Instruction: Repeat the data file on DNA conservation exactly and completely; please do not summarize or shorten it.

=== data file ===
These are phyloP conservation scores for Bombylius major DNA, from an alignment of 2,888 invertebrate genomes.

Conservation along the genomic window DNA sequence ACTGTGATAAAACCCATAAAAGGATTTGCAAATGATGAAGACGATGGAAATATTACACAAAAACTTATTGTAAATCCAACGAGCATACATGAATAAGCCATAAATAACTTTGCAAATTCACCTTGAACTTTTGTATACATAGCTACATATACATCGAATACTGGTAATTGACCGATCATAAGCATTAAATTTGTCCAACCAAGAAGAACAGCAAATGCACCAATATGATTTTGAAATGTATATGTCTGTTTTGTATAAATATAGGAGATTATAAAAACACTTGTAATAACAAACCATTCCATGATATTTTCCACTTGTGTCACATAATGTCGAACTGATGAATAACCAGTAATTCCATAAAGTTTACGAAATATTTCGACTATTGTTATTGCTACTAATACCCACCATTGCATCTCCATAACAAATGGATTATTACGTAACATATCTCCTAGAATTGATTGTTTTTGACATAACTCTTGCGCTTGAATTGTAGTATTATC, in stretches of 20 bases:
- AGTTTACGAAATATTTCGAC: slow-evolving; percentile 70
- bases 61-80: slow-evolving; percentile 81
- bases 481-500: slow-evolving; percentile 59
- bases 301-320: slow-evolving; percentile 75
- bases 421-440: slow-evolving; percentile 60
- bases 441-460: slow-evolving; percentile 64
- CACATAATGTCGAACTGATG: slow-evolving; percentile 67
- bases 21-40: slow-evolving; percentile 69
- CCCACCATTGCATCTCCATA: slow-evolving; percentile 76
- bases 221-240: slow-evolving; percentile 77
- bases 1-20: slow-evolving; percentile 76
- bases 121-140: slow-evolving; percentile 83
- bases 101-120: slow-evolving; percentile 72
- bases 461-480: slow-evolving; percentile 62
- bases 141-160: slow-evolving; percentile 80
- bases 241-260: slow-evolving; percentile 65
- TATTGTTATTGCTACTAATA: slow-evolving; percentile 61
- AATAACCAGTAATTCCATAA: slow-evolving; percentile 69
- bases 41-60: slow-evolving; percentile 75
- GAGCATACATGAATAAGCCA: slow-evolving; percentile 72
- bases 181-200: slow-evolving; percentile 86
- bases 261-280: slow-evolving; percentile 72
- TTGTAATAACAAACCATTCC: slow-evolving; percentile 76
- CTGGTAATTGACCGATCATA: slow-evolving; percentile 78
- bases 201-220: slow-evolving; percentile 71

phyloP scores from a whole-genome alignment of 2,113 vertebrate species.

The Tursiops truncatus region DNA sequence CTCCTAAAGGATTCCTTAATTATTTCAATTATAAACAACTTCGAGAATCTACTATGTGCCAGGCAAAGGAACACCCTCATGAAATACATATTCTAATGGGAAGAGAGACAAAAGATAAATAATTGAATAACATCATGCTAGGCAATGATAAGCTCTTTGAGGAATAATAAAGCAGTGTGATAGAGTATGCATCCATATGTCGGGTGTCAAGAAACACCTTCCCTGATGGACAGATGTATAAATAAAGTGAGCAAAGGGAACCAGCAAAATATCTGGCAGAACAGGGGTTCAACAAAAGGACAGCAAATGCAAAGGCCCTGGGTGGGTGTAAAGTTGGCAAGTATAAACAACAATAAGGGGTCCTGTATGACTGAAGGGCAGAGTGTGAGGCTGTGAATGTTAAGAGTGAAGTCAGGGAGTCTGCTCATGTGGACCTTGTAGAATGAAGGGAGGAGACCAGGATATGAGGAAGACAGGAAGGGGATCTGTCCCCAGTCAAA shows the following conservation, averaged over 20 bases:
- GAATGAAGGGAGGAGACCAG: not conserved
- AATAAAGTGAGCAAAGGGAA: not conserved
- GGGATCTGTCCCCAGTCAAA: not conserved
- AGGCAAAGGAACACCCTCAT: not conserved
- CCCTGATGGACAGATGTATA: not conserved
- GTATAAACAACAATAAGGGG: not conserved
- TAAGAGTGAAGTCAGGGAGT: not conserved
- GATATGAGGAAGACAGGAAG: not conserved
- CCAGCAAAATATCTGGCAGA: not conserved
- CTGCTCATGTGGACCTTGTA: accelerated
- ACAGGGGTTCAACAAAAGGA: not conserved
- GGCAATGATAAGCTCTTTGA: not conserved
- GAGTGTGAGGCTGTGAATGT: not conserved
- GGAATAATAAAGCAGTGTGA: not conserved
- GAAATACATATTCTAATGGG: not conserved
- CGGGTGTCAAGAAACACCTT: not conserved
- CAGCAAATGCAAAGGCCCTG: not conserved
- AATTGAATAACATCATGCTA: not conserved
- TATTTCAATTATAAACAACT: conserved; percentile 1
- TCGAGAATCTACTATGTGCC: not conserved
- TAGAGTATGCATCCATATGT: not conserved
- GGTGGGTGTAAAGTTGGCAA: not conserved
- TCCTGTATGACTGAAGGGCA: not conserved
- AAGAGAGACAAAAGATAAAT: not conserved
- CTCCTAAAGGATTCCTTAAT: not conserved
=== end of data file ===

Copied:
These are phyloP conservation scores for Bombylius major DNA, from an alignment of 2,888 invertebrate genomes.

Conservation along the genomic window DNA sequence ACTGTGATAAAACCCATAAAAGGATTTGCAAATGATGAAGACGATGGAAATATTACACAAAAACTTATTGTAAATCCAACGAGCATACATGAATAAGCCATAAATAACTTTGCAAATTCACCTTGAACTTTTGTATACATAGCTACATATACATCGAATACTGGTAATTGACCGATCATAAGCATTAAATTTGTCCAACCAAGAAGAACAGCAAATGCACCAATATGATTTTGAAATGTATATGTCTGTTTTGTATAAATATAGGAGATTATAAAAACACTTGTAATAACAAACCATTCCATGATATTTTCCACTTGTGTCACATAATGTCGAACTGATGAATAACCAGTAATTCCATAAAGTTTACGAAATATTTCGACTATTGTTATTGCTACTAATACCCACCATTGCATCTCCATAACAAATGGATTATTACGTAACATATCTCCTAGAATTGATTGTTTTTGACATAACTCTTGCGCTTGAATTGTAGTATTATC, in stretches of 20 bases:
- AGTTTACGAAATATTTCGAC: slow-evolving; percentile 70
- bases 61-80: slow-evolving; percentile 81
- bases 481-500: slow-evolving; percentile 59
- bases 301-320: slow-evolving; percentile 75
- bases 421-440: slow-evolving; percentile 60
- bases 441-460: slow-evolving; percentile 64
- CACATAATGTCGAACTGATG: slow-evolving; percentile 67
- bases 21-40: slow-evolving; percentile 69
- CCCACCATTGCATCTCCATA: slow-evolving; percentile 76
- bases 221-240: slow-evolving; percentile 77
- bases 1-20: slow-evolving; percentile 76
- bases 121-140: slow-evolving; percentile 83
- bases 101-120: slow-evolving; percentile 72
- bases 461-480: slow-evolving; percentile 62
- bases 141-160: slow-evolving; percentile 80
- bases 241-260: slow-evolving; percentile 65
- TATTGTTATTGCTACTAATA: slow-evolving; percentile 61
- AATAACCAGTAATTCCATAA: slow-evolving; percentile 69
- bases 41-60: slow-evolving; percentile 75
- GAGCATACATGAATAAGCCA: slow-evolving; percentile 72
- bases 181-200: slow-evolving; percentile 86
- bases 261-280: slow-evolving; percentile 72
- TTGTAATAACAAACCATTCC: slow-evolving; percentile 76
- CTGGTAATTGACCGATCATA: slow-evolving; percentile 78
- bases 201-220: slow-evolving; percentile 71

phyloP scores from a whole-genome alignment of 2,113 vertebrate species.

The Tursiops truncatus region DNA sequence CTCCTAAAGGATTCCTTAATTATTTCAATTATAAACAACTTCGAGAATCTACTATGTGCCAGGCAAAGGAACACCCTCATGAAATACATATTCTAATGGGAAGAGAGACAAAAGATAAATAATTGAATAACATCATGCTAGGCAATGATAAGCTCTTTGAGGAATAATAAAGCAGTGTGATAGAGTATGCATCCATATGTCGGGTGTCAAGAAACACCTTCCCTGATGGACAGATGTATAAATAAAGTGAGCAAAGGGAACCAGCAAAATATCTGGCAGAACAGGGGTTCAACAAAAGGACAGCAAATGCAAAGGCCCTGGGTGGGTGTAAAGTTGGCAAGTATAAACAACAATAAGGGGTCCTGTATGACTGAAGGGCAGAGTGTGAGGCTGTGAATGTTAAGAGTGAAGTCAGGGAGTCTGCTCATGTGGACCTTGTAGAATGAAGGGAGGAGACCAGGATATGAGGAAGACAGGAAGGGGATCTGTCCCCAGTCAAA shows the following conservation, averaged over 20 bases:
- GAATGAAGGGAGGAGACCAG: not conserved
- AATAAAGTGAGCAAAGGGAA: not conserved
- GGGATCTGTCCCCAGTCAAA: not conserved
- AGGCAAAGGAACACCCTCAT: not conserved
- CCCTGATGGACAGATGTATA: not conserved
- GTATAAACAACAATAAGGGG: not conserved
- TAAGAGTGAAGTCAGGGAGT: not conserved
- GATATGAGGAAGACAGGAAG: not conserved
- CCAGCAAAATATCTGGCAGA: not conserved
- CTGCTCATGTGGACCTTGTA: accelerated
- ACAGGGGTTCAACAAAAGGA: not conserved
- GGCAATGATAAGCTCTTTGA: not conserved
- GAGTGTGAGGCTGTGAATGT: not conserved
- GGAATAATAAAGCAGTGTGA: not conserved
- GAAATACATATTCTAATGGG: not conserved
- CGGGTGTCAAGAAACACCTT: not conserved
- CAGCAAATGCAAAGGCCCTG: not conserved
- AATTGAATAACATCATGCTA: not conserved
- TATTTCAATTATAAACAACT: conserved; percentile 1
- TCGAGAATCTACTATGTGCC: not conserved
- TAGAGTATGCATCCATATGT: not conserved
- GGTGGGTGTAAAGTTGGCAA: not conserved
- TCCTGTATGACTGAAGGGCA: not conserved
- AAGAGAGACAAAAGATAAAT: not conserved
- CTCCTAAAGGATTCCTTAAT: not conserved